Wednesday, November 21, 2007

Storage management concepts

The fundamental concepts used by LVM are physical volumes, volume groups,
physical partitions, logical volumes, logical partitions, file systems, and raw
devices. Some of their characteristics are presented as follows:
 Each individual disk drive is a named physical volume (PV) and has a name
such as hdisk0 or hdisk1.
 One or more PVs can make up a volume group (VG). A physical volume can
belong to a maximum of one VG.
 You cannot assign a fraction of a PV to one VG. A physical volume is
assigned entirely to a volume group.
 Physical volumes can be assigned to the same volume group even though
they are of different types, such as SCSI or SSA.
 Storage space from physical volumes is divided into physical partitions (PPs).
The size of the physical partitions is identical on all disks belonging to the
same VG.
 Within each volume group, one or more logical volumes (LVs) can be defined.
Data stored on logical volumes appears to be contiguous from the user point
of view, but can be spread on different physical volumes from the same
volume group.
 Logical volumes consist of one or more logical partitions (LPs). Each logical
partition has at least one corresponding physical partition. A logical partition
and a physical partition always have the same size. You can have up to three
copies of the data located on different physical partitions. Usually, physical
partitions storing identical data are located on different physical disks for
redundancy purposes.
 Data from a logical volume can be stored in an organized manner, having the
form of files located in directories. This structured and hierarchical form of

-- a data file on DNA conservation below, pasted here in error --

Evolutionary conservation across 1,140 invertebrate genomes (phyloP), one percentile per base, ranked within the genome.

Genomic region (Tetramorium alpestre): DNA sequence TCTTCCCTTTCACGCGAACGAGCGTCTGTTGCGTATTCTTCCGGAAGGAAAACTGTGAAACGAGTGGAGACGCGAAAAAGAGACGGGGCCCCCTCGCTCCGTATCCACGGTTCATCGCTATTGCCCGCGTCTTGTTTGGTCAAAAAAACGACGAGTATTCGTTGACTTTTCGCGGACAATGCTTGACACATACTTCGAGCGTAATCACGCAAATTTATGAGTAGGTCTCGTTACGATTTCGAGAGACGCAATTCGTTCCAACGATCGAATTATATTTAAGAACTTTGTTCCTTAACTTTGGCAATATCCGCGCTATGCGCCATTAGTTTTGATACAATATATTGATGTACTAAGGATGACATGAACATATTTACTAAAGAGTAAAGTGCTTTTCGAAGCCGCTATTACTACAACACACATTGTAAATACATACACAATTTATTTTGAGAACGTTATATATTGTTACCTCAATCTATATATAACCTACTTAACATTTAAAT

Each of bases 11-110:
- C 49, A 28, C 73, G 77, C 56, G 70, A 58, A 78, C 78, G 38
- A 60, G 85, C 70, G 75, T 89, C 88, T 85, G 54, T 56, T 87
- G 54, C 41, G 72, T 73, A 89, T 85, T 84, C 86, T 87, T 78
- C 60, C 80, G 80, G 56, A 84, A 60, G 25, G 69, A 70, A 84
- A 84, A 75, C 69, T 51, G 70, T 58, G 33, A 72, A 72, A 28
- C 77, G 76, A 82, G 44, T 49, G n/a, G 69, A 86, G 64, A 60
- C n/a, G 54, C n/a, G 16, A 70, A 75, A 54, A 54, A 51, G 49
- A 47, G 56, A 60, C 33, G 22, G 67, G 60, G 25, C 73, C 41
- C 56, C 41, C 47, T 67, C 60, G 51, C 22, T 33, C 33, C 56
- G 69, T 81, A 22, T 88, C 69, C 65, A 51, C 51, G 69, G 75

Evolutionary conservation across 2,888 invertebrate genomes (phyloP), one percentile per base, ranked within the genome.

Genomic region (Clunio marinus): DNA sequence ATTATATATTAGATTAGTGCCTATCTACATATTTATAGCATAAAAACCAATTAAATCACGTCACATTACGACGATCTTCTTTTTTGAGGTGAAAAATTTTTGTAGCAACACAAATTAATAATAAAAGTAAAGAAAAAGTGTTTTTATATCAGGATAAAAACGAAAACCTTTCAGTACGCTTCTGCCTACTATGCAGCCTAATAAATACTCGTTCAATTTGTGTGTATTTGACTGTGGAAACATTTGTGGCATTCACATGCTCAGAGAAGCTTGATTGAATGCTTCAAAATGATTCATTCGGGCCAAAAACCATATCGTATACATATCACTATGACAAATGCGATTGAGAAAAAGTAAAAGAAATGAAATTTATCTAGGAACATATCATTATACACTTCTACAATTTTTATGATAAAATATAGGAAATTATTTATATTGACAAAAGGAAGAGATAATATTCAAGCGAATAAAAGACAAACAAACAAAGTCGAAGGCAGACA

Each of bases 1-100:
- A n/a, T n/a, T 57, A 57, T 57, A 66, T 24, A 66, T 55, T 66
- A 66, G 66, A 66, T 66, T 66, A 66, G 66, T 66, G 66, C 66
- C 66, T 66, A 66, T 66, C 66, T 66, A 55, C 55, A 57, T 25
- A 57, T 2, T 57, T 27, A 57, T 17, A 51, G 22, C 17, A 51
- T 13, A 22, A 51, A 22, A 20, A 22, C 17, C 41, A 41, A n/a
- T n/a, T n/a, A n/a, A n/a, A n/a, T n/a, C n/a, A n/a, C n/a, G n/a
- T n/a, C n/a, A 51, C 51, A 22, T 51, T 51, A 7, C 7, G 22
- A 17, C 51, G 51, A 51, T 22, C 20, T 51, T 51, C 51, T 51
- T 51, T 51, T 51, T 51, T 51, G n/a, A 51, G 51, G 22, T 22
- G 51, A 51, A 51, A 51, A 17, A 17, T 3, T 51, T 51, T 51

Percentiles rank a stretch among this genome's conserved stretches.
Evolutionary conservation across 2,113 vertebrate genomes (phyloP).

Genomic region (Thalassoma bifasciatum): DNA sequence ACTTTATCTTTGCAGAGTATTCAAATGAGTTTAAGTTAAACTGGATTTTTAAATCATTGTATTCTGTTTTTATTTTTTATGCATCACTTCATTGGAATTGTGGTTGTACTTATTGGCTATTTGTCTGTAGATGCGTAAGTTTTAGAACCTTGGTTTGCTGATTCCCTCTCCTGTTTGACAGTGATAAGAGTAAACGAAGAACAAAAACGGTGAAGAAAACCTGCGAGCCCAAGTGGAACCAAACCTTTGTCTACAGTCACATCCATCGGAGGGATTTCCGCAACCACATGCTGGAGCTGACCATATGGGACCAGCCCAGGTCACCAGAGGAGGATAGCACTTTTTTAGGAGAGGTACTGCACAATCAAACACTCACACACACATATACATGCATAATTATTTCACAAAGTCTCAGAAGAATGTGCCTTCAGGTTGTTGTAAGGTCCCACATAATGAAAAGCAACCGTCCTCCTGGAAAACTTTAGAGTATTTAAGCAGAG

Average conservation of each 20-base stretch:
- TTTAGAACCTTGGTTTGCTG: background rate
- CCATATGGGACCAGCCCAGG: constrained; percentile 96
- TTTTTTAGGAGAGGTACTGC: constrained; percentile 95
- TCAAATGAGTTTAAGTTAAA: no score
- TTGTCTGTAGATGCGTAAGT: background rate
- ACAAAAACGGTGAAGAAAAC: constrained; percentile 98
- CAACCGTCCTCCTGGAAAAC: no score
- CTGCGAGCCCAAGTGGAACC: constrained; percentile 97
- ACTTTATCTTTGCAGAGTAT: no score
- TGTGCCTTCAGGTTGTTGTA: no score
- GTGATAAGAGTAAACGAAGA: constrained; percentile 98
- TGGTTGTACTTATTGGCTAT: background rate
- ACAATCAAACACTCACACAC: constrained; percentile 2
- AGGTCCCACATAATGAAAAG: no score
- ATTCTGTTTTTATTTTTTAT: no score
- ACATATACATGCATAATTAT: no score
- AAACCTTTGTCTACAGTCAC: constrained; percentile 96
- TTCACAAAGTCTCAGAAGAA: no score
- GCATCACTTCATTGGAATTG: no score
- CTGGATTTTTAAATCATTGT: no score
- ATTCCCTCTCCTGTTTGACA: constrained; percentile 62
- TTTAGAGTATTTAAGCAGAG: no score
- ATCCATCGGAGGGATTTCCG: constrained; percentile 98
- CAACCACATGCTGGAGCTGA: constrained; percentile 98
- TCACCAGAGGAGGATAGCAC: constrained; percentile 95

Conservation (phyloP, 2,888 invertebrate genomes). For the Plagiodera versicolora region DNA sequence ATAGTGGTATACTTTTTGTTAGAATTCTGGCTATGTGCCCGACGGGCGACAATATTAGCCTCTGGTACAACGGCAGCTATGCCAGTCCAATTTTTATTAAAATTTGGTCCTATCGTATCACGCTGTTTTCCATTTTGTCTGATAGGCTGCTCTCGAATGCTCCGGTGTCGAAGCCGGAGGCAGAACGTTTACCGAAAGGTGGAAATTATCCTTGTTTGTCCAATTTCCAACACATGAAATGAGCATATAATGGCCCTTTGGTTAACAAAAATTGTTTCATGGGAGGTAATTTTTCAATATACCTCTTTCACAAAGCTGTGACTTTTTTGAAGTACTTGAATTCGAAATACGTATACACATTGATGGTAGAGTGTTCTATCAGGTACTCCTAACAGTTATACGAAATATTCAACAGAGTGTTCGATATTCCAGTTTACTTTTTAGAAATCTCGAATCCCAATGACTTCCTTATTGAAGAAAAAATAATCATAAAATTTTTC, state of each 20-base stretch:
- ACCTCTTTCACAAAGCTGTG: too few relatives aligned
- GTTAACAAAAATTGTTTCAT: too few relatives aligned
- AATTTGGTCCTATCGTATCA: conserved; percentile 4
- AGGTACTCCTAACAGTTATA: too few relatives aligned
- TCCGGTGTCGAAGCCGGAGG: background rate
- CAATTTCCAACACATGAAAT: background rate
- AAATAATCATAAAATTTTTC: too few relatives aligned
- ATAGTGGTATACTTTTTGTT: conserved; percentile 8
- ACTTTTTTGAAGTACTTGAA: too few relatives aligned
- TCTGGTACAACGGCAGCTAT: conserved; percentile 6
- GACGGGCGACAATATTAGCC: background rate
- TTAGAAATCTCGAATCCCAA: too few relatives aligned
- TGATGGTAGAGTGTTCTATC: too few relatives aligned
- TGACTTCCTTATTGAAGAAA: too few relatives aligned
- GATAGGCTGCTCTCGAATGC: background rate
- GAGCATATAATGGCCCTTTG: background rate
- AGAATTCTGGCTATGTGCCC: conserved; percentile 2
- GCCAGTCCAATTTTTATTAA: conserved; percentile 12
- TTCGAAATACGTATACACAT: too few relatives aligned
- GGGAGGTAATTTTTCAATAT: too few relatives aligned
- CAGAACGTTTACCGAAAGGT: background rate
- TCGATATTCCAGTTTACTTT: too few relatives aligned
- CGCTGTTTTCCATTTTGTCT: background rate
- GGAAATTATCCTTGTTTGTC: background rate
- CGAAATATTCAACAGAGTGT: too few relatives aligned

organization is named a file system.
 Data from a logical volume can also be seen as a sequential string of bytes.
This type of logical volumes are named raw logical volumes. It is the
responsibility of the application that uses this data to access and interpret it
 The volume group descriptor area (VGDA) is an area on the disk that contains
information pertinent to the volume group that the physical volume belongs to.
It also includes information about the properties and status of all physical and
logical volumes that are part of the volume group. The information from VGDA
is used and updated by LVM commands. There is at least one VGDA per
physical volume. Information from VGDAs of all disks that are part of the
same volume group must be identical. The VGDA internal architecture and
Chapter 6. Disk storage management 213
location on the disk depends on the type of the volume group (original, big, or
 The volume group status area (VGSA) is used to describe the state of all
physical partitions from all physical volumes within a volume group. The
VGSA indicates if a physical partition contains accurate or stale information.
VGSA is used for monitoring and maintained data copies synchronization.
The VGSA is essentially a bitmap and its architecture and location on the disk
depends on the type of the volume group.
 A logical volume control block (LVCB) contains important information about
the logical volume, such as the number of the logical partitions or disk
allocation policy. Its architecture and location on the disk depends on the type
of the volume group it belongs to. For standard volume groups, the LVCB
resides on the first block of user data within the LV. For big volume groups,
there is additional LVCB information in VGDA on the disk. For scalable volume
groups, all relevant logical volume control information is kept in the VGDA as
part of the LVCB information area and the LV entry area.

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